Overcoming Breastfeeding Difficulties

Learning to breastfeed may be easy for some women, while more difficult for others.

Most mothers worry at some point that they do not have enough milk. A delay in the time when milk “comes in” sometimes occurs in mothers dealing with certain health conditions.Infrequent or insufficient breastfeeding (milk removal) is the most common reason for a delay in the time when the milk “comes in,” for insufficient milk production, or for any drop in production (1a).

Some of the conditions, or treatments, that experts think may contribute to a delay include the following: (1b).

  • severe stress
  • cesarean (surgical) delivery
  • postpartum hemorrhage
  • maternal obesity
  • infection or illness with fever
  • diabetes – juvenile, adult-onset and gestational
  • thyroid conditions
  • strict or prolonged bed rest during pregnancy

Mothers with previous breast surgery that cut some of the nerves, milk-making tissue, or milk ducts, may have difficulty producing enough milk to fully feed a baby.

Other factors can also lead to insufficient milk production. Maternal smoking has been shown to result in less milk. Some medications and herbal preparations have a negative effect on the amount of milk produced. Hormonal forms of birth control, especially any containing estrogen, have been found to have a big impact on milk production. However, some mothers report a drop in milk production after receiving/taking a progestin-only contraceptive during the first four to eight weeks after delivery (postpartum). Milk production may also decrease if you become pregnant again (1c).

A plugged duct feels like a tender lump in the breast. Some mothers seem to be more prone to developing them, but usually they occur when a mother goes too long without emptying her breasts, or if insufficient milk is removed during feedings. Review your baby’s feeding routine and see if the time between one or more feedings has recently changed for any reason (2a).

If you develop a plugged duct, be sure to breastfeed/remove milk often and alternate different feeding positions. It often helps to apply warm compresses to the area or soak the breast in warm water. Massage above and then over the affected area when breastfeeding and after application of warm compresses (2b).

Sore nipples are probably the most common difficulty mothers have when breastfeeding. Sore nipples may be caused by different factors. Breastfeeding should not hurt, and the skin on your nipple should not break down any more than the skin anywhere on your body should break down. However, mild tenderness, similar to the kind of tenderness some women experience with their menstrual cycles, is fairly common for the first week or two of breastfeeding. Then it should go away (2c).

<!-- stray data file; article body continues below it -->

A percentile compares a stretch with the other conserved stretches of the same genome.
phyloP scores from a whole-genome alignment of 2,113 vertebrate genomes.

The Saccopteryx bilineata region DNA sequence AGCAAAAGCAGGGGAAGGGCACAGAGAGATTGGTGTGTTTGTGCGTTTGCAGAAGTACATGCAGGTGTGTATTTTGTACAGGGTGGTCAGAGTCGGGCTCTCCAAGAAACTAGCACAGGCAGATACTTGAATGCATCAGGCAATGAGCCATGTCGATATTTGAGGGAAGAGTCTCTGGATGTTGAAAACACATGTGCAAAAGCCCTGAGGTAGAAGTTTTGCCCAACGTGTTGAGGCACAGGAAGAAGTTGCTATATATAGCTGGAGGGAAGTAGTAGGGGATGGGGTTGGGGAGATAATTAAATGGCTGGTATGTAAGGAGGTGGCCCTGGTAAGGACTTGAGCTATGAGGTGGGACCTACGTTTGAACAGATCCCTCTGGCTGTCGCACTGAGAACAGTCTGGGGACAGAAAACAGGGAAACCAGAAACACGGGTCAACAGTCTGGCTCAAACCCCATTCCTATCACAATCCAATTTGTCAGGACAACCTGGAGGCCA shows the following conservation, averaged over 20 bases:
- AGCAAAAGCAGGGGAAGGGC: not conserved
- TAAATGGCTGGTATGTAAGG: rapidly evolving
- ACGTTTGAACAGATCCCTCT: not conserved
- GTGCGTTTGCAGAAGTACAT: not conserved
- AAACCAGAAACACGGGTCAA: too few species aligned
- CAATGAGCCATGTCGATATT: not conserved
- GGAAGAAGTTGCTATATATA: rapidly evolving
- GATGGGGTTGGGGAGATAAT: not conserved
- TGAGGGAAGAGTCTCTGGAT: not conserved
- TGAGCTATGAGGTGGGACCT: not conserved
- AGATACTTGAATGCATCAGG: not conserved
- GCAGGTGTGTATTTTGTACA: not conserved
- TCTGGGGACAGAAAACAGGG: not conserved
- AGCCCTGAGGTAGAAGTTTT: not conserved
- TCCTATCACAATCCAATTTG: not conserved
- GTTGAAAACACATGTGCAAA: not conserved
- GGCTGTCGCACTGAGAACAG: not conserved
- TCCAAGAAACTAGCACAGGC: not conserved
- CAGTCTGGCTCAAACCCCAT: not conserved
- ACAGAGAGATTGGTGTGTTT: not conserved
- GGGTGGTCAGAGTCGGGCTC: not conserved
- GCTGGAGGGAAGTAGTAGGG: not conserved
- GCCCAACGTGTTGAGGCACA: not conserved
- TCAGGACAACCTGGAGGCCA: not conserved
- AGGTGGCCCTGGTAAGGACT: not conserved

When nipples become red and burn, or feel extremely sore after weeks or months of pain-free breastfeeding, it may be due to a yeast infection such as thrush. Yeast may appear as white patches in the baby’s mouth or it may show up as a bright red diaper rash. Specific medications are needed to treat yeast infections. Contact your baby’s physician for more information and treatment (2d).


1: http://en.wikipedia.org/wiki/Breastfeeding_difficulties

2: http://medicalcenter.osu.edu/patientcare/healthcare_services/pregnancy_childbirth/breastfeeding/breastfeeding_difficulties_mother/Pages/index.aspx

Tips for Overcoming Common Breastfeeding Problems

Nursing your child may not always go as smoothly as you hope. There are a number of problems that could come up. In the following article, there will be several issues listed with corresponding preventative measures and treatments.

It is common to have some pain or discomfort when your baby first latches on and begins feeding in the first few days or weeks. Some breastfeeding mothers describe nipple soreness as a pinching, itching, or burning sensation. Over time, you should feel little discomfort or pain when breastfeeding.

Nipple soreness may be caused by many things, including poor feeding techniques, wrong positioning, and not taking care of your nipples, too dry or moist, or teething babies.